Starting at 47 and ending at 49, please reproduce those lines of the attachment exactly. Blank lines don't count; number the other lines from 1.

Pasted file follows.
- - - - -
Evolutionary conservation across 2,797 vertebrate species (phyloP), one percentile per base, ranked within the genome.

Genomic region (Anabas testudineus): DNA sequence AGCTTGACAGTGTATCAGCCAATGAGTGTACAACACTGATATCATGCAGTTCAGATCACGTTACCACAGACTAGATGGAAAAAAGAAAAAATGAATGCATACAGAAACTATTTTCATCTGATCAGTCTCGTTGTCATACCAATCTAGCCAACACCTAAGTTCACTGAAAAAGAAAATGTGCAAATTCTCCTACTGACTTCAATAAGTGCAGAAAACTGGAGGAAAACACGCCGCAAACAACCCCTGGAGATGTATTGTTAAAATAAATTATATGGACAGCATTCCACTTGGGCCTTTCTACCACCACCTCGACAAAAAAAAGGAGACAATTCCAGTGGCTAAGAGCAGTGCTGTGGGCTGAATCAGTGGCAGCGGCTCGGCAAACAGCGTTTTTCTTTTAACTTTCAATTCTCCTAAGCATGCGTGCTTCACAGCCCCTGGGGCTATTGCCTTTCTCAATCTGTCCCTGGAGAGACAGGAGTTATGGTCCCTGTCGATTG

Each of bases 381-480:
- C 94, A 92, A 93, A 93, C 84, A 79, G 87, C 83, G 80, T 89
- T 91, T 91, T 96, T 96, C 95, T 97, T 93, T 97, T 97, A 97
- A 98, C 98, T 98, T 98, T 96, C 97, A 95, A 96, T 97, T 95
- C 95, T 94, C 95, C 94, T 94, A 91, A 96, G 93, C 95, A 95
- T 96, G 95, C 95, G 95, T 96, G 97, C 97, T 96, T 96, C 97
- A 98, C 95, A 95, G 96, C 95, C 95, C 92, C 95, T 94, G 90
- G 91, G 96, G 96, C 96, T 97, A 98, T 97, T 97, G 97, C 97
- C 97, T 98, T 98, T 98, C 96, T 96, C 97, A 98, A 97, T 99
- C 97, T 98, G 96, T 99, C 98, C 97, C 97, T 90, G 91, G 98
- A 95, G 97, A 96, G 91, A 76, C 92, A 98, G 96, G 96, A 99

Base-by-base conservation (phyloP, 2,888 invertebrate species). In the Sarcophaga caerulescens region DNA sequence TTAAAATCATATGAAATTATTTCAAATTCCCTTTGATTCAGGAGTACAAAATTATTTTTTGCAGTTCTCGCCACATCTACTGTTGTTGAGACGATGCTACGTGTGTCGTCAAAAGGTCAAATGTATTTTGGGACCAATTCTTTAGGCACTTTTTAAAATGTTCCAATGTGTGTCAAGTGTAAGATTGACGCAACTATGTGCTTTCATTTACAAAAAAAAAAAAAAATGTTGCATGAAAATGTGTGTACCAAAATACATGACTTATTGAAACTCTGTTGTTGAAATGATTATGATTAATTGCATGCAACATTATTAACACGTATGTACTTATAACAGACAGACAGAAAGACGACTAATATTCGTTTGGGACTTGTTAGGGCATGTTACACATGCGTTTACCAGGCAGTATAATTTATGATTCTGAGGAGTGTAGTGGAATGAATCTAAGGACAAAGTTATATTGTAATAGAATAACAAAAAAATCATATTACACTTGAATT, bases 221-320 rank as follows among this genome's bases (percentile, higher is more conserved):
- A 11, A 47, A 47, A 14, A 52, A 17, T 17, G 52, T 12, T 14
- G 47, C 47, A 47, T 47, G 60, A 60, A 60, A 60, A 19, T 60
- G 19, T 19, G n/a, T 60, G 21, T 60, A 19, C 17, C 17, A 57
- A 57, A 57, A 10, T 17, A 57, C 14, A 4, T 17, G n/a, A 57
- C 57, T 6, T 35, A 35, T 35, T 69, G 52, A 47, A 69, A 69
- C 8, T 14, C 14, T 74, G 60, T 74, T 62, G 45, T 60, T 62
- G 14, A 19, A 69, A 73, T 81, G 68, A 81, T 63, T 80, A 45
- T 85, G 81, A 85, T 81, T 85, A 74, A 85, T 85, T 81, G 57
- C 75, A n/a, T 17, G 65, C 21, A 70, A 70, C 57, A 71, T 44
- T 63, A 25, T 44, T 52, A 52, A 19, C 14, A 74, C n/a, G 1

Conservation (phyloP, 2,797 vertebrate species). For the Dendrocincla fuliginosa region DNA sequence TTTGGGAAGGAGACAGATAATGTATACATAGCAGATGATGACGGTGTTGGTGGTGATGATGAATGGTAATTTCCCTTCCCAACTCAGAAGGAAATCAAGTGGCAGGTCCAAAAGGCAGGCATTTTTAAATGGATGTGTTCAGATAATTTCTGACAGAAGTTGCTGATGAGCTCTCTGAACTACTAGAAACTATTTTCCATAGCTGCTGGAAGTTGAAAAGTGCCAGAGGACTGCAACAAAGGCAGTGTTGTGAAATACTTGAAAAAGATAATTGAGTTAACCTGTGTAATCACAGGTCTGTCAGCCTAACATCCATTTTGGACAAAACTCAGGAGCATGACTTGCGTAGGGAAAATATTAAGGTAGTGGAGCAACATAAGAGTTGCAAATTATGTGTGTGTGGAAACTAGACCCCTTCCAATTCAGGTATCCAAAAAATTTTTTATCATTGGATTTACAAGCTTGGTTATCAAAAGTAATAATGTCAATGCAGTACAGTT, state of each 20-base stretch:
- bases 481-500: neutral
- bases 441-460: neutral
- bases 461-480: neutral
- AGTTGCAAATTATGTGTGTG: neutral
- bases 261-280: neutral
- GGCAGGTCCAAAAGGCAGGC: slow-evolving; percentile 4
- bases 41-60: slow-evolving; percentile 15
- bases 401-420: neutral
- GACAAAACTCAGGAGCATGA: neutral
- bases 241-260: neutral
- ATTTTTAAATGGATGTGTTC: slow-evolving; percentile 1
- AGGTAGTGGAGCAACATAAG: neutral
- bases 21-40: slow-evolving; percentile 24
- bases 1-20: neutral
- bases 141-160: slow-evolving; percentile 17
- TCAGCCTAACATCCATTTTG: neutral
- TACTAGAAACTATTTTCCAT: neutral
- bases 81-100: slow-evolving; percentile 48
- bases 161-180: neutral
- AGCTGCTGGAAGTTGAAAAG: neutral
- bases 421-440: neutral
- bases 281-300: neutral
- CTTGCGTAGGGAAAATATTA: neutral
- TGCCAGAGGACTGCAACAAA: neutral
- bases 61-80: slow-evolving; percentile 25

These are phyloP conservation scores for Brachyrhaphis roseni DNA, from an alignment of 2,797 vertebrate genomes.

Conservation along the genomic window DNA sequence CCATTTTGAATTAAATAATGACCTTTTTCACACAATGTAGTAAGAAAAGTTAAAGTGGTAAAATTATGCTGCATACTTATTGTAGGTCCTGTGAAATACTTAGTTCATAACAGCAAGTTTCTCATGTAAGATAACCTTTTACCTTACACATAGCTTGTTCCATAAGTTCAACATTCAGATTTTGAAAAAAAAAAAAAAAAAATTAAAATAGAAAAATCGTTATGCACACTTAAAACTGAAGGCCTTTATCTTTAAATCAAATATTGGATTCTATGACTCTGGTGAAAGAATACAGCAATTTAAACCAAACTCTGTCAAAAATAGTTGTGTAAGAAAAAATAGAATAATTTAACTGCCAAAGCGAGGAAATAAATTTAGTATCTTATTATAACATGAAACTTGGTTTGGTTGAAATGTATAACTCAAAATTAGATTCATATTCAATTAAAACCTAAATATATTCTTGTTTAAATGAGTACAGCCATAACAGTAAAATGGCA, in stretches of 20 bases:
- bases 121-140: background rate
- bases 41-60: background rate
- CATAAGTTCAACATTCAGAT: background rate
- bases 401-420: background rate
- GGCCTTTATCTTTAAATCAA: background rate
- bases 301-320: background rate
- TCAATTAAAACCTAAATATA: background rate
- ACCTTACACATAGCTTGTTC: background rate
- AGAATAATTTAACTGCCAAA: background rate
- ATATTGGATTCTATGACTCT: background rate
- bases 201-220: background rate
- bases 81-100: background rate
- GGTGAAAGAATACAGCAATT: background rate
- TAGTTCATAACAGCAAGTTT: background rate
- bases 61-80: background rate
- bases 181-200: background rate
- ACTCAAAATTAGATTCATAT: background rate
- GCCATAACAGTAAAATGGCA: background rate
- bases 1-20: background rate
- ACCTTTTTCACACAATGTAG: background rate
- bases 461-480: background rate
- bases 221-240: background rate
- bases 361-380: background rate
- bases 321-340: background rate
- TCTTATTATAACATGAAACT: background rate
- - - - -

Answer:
- bases 281-300: neutral
- CTTGCGTAGGGAAAATATTA: neutral
- TGCCAGAGGACTGCAACAAA: neutral